June 29, 2006

big is not always best

In macroeconomic management, like so much in life, size matters. However big is not always best for, also like so much in life, it is possible for things to get too big, or that they simply be the wrong shape. From this you get the conglomerate discount, with the whole is worth less than the sum of it's parts, or the permanent crisis in the NHS because it is imply far too big to manage. Or even in completely different arenas such a software where both Apple with their Copland project and Microsoft with Longhorn found their projects becoming so complex that they had to either scrap the project completely, or wipe the slate clean and restart it.

The same is true of nation states. If you lump several smaller states of provinces together artificially then the result will not be as good as state that evolved naturally. Stumbling and Mumbling points to some economic research that shows how artificial states perform worse than natural ones with a view to the possible break up of Iraq.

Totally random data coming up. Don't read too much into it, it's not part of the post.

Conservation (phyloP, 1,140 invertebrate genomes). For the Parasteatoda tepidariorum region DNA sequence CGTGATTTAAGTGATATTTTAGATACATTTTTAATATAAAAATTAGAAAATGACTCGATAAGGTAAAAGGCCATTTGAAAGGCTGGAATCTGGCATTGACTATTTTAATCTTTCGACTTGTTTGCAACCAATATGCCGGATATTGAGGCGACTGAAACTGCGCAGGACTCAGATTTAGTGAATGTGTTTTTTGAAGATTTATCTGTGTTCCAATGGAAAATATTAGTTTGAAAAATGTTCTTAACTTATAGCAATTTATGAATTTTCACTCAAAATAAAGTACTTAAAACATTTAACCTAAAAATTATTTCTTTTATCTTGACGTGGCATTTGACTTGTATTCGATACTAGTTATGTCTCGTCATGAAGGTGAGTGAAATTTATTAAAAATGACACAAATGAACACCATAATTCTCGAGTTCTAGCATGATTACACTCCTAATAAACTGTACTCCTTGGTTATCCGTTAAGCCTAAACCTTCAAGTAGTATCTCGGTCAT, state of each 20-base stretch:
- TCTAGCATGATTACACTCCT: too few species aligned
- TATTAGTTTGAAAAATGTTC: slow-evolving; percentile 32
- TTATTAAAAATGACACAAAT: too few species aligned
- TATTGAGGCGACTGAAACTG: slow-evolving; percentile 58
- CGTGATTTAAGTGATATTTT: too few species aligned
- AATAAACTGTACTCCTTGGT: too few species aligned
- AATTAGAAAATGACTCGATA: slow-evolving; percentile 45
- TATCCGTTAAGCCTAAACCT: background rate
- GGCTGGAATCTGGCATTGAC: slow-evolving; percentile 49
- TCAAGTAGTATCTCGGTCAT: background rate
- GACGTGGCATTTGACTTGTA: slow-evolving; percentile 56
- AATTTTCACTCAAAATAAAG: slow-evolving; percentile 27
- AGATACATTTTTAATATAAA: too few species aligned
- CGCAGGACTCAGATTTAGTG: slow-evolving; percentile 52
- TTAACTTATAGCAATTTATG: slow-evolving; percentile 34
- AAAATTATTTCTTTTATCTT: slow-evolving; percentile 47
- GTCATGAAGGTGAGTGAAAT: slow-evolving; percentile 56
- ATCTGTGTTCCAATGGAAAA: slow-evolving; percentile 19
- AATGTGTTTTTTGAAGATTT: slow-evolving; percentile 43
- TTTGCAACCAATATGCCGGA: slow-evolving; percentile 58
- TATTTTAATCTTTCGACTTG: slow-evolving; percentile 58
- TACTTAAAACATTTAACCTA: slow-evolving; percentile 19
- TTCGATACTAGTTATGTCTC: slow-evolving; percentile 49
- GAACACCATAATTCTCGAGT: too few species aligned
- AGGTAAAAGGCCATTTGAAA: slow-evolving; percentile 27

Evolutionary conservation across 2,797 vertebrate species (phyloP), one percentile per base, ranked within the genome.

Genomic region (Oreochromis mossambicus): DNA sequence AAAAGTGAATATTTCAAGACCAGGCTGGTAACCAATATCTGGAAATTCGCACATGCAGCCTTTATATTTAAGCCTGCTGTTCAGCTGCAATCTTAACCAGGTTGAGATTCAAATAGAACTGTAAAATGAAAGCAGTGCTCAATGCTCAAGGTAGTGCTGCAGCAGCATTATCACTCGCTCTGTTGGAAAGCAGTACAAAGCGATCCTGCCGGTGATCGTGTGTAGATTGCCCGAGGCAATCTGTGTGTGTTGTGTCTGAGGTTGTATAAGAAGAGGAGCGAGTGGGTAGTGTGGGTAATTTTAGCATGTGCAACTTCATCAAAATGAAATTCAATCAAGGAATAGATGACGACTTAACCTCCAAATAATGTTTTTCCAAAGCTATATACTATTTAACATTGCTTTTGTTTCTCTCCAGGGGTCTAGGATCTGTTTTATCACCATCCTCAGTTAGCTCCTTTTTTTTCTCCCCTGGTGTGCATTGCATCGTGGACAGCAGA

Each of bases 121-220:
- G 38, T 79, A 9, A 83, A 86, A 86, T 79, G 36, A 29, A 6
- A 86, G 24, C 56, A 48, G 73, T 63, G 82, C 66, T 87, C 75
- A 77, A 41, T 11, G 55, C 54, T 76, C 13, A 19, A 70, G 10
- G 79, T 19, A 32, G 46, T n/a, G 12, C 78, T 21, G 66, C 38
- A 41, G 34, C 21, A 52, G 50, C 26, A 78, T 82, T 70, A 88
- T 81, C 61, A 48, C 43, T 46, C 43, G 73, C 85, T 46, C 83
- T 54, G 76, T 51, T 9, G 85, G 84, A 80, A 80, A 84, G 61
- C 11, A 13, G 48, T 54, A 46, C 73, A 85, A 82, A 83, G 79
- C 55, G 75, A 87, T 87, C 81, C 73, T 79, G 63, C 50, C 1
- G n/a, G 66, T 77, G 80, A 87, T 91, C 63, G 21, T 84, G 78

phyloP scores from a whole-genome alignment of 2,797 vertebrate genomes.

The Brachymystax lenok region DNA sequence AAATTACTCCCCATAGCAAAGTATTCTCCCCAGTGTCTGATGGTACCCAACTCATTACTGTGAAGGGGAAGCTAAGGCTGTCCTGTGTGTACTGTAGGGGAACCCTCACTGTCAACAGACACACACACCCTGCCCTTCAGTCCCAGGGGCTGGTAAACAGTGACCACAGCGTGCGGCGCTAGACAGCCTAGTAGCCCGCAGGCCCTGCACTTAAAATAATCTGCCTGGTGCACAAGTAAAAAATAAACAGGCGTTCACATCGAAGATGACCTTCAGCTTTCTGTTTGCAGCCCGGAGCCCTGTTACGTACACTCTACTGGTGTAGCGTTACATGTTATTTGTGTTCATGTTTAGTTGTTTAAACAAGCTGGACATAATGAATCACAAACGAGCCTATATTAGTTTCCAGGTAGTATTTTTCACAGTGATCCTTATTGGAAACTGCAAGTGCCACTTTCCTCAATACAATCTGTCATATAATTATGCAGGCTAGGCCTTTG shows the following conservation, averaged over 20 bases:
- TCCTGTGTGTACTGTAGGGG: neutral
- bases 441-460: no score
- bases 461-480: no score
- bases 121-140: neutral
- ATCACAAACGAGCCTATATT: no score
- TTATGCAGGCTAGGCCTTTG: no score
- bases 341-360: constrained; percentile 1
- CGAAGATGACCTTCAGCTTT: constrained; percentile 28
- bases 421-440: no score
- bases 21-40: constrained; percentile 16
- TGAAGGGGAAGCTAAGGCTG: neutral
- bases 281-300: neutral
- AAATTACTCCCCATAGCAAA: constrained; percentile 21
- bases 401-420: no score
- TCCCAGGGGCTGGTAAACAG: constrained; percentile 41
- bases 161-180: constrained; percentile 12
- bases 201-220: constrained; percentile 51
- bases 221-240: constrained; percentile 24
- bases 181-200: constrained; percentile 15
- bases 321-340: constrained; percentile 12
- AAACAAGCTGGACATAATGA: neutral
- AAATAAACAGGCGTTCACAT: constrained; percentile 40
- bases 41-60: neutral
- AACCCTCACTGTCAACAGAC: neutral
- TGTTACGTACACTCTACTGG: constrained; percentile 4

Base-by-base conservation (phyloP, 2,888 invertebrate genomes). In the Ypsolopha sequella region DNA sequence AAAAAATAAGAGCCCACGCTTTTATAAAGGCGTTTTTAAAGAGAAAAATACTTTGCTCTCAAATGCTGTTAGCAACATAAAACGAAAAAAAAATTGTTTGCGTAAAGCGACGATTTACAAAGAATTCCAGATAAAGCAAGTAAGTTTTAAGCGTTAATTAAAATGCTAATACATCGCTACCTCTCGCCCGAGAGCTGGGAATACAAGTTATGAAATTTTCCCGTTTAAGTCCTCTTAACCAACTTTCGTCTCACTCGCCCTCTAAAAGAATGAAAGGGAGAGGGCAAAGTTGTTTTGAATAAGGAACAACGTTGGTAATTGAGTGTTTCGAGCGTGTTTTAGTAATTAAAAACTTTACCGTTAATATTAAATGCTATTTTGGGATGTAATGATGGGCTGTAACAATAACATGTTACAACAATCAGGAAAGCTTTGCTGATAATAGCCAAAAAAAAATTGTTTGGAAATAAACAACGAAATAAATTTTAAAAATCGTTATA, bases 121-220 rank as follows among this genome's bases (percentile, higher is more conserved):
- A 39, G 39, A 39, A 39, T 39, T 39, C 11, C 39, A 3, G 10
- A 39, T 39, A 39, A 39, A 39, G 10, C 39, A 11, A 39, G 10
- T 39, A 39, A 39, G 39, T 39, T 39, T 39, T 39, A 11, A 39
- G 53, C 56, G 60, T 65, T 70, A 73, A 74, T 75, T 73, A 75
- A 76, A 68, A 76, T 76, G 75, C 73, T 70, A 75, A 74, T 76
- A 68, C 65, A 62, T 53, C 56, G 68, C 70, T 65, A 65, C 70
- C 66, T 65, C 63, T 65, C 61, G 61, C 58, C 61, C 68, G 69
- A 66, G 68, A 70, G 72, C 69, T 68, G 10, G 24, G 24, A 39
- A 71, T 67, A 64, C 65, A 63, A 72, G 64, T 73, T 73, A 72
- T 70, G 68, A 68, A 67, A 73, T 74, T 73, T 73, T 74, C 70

Now there can be no more artificial a state than the state the EU was designed to become. The process that created the EU, of absorbing existing nations wholesale, makes trying to count partitioned groups a poor measure of artificiality since it's artificialness does not come from splitting groups, as was the case in the African countries studied in the paper that Stumbling and Mumbling is linking to, but in lumping them together. There is luckily another measure of artificiality than the ones that they used, Ethnolinguistic Fractionalization.

Fractionalisation can be calculated with the following formulae.

where there are N ethnic groups, group i has population pi and the national population is P. I have taken my data primarily from the CIA World Book. I have been forced to exclude France because of the French government's refusal to collect any statistics of ethnicity, so there are none of the populations of the ethnic groups of France included and the population of france has been removed from the EU total.

This leads to a fractionation value of between roughly 0.905 and 0.904 depending whether the populations consider themselves currently to be hypernated (like for example an Italian-American) or partitioned (like the Kurds who often consider themselves part of a single nation of Kurdistan which just happens to have been split between 4 different states) respectively. For comparison the fractionalisation value of the UK is 0.289, the UK being itself an artificial country which has several political parties that have been set up specifically to break it apart.